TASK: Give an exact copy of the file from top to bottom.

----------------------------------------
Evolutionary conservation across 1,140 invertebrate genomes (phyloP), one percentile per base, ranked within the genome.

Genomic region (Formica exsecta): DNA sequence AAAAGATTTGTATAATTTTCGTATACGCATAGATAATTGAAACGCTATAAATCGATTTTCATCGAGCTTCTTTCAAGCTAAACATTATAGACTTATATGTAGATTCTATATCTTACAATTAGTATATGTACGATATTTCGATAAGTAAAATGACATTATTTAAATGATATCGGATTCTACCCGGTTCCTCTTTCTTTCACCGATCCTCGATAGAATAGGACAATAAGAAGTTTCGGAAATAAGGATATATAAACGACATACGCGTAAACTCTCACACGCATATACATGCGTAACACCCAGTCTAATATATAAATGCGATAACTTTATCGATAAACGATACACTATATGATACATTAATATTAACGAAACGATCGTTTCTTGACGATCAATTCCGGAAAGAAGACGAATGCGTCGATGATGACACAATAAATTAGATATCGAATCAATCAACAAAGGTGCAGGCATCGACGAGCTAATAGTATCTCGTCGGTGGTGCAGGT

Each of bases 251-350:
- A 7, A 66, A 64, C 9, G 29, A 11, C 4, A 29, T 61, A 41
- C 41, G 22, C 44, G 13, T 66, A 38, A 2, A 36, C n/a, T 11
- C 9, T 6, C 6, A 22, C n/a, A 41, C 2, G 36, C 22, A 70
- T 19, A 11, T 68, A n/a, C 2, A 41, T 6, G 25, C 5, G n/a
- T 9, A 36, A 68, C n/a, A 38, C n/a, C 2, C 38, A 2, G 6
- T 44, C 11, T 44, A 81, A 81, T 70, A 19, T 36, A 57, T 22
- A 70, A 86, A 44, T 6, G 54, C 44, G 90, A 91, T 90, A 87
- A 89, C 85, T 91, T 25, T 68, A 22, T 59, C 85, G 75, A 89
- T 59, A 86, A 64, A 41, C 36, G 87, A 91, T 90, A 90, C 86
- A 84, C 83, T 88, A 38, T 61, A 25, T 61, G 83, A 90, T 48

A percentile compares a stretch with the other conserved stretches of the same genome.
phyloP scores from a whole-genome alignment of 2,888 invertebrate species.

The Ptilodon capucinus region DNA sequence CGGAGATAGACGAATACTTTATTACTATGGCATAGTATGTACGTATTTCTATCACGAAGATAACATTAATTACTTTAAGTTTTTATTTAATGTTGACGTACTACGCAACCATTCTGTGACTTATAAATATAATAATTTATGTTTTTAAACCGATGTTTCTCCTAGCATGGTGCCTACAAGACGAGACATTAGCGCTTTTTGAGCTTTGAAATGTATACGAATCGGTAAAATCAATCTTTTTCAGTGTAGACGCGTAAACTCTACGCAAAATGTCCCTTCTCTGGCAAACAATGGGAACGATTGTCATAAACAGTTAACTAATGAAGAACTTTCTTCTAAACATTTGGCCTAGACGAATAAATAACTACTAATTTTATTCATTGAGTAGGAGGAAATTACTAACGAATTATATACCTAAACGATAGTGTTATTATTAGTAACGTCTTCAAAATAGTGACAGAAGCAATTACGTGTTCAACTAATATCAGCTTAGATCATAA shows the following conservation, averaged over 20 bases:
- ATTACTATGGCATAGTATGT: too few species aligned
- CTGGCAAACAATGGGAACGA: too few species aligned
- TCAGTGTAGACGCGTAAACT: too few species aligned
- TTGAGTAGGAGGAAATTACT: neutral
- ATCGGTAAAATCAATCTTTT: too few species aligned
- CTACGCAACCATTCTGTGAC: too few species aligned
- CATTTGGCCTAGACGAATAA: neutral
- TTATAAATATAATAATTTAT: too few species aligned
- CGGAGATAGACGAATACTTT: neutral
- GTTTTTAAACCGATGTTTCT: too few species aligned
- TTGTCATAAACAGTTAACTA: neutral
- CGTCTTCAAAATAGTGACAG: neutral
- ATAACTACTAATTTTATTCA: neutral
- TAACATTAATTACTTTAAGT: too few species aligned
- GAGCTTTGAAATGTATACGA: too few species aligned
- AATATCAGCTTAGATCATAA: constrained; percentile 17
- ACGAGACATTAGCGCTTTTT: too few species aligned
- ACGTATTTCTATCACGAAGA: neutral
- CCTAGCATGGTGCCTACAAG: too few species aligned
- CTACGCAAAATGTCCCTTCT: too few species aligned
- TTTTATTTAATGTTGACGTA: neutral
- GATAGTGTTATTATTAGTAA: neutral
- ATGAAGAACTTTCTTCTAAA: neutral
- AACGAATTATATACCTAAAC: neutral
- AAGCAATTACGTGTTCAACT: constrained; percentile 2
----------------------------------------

Evolutionary conservation across 1,140 invertebrate genomes (phyloP), one percentile per base, ranked within the genome.

Genomic region (Formica exsecta): DNA sequence AAAAGATTTGTATAATTTTCGTATACGCATAGATAATTGAAACGCTATAAATCGATTTTCATCGAGCTTCTTTCAAGCTAAACATTATAGACTTATATGTAGATTCTATATCTTACAATTAGTATATGTACGATATTTCGATAAGTAAAATGACATTATTTAAATGATATCGGATTCTACCCGGTTCCTCTTTCTTTCACCGATCCTCGATAGAATAGGACAATAAGAAGTTTCGGAAATAAGGATATATAAACGACATACGCGTAAACTCTCACACGCATATACATGCGTAACACCCAGTCTAATATATAAATGCGATAACTTTATCGATAAACGATACACTATATGATACATTAATATTAACGAAACGATCGTTTCTTGACGATCAATTCCGGAAAGAAGACGAATGCGTCGATGATGACACAATAAATTAGATATCGAATCAATCAACAAAGGTGCAGGCATCGACGAGCTAATAGTATCTCGTCGGTGGTGCAGGT

Each of bases 251-350:
- A 7, A 66, A 64, C 9, G 29, A 11, C 4, A 29, T 61, A 41
- C 41, G 22, C 44, G 13, T 66, A 38, A 2, A 36, C n/a, T 11
- C 9, T 6, C 6, A 22, C n/a, A 41, C 2, G 36, C 22, A 70
- T 19, A 11, T 68, A n/a, C 2, A 41, T 6, G 25, C 5, G n/a
- T 9, A 36, A 68, C n/a, A 38, C n/a, C 2, C 38, A 2, G 6
- T 44, C 11, T 44, A 81, A 81, T 70, A 19, T 36, A 57, T 22
- A 70, A 86, A 44, T 6, G 54, C 44, G 90, A 91, T 90, A 87
- A 89, C 85, T 91, T 25, T 68, A 22, T 59, C 85, G 75, A 89
- T 59, A 86, A 64, A 41, C 36, G 87, A 91, T 90, A 90, C 86
- A 84, C 83, T 88, A 38, T 61, A 25, T 61, G 83, A 90, T 48

A percentile compares a stretch with the other conserved stretches of the same genome.
phyloP scores from a whole-genome alignment of 2,888 invertebrate species.

The Ptilodon capucinus region DNA sequence CGGAGATAGACGAATACTTTATTACTATGGCATAGTATGTACGTATTTCTATCACGAAGATAACATTAATTACTTTAAGTTTTTATTTAATGTTGACGTACTACGCAACCATTCTGTGACTTATAAATATAATAATTTATGTTTTTAAACCGATGTTTCTCCTAGCATGGTGCCTACAAGACGAGACATTAGCGCTTTTTGAGCTTTGAAATGTATACGAATCGGTAAAATCAATCTTTTTCAGTGTAGACGCGTAAACTCTACGCAAAATGTCCCTTCTCTGGCAAACAATGGGAACGATTGTCATAAACAGTTAACTAATGAAGAACTTTCTTCTAAACATTTGGCCTAGACGAATAAATAACTACTAATTTTATTCATTGAGTAGGAGGAAATTACTAACGAATTATATACCTAAACGATAGTGTTATTATTAGTAACGTCTTCAAAATAGTGACAGAAGCAATTACGTGTTCAACTAATATCAGCTTAGATCATAA shows the following conservation, averaged over 20 bases:
- ATTACTATGGCATAGTATGT: too few species aligned
- CTGGCAAACAATGGGAACGA: too few species aligned
- TCAGTGTAGACGCGTAAACT: too few species aligned
- TTGAGTAGGAGGAAATTACT: neutral
- ATCGGTAAAATCAATCTTTT: too few species aligned
- CTACGCAACCATTCTGTGAC: too few species aligned
- CATTTGGCCTAGACGAATAA: neutral
- TTATAAATATAATAATTTAT: too few species aligned
- CGGAGATAGACGAATACTTT: neutral
- GTTTTTAAACCGATGTTTCT: too few species aligned
- TTGTCATAAACAGTTAACTA: neutral
- CGTCTTCAAAATAGTGACAG: neutral
- ATAACTACTAATTTTATTCA: neutral
- TAACATTAATTACTTTAAGT: too few species aligned
- GAGCTTTGAAATGTATACGA: too few species aligned
- AATATCAGCTTAGATCATAA: constrained; percentile 17
- ACGAGACATTAGCGCTTTTT: too few species aligned
- ACGTATTTCTATCACGAAGA: neutral
- CCTAGCATGGTGCCTACAAG: too few species aligned
- CTACGCAAAATGTCCCTTCT: too few species aligned
- TTTTATTTAATGTTGACGTA: neutral
- GATAGTGTTATTATTAGTAA: neutral
- ATGAAGAACTTTCTTCTAAA: neutral
- AACGAATTATATACCTAAAC: neutral
- AAGCAATTACGTGTTCAACT: constrained; percentile 2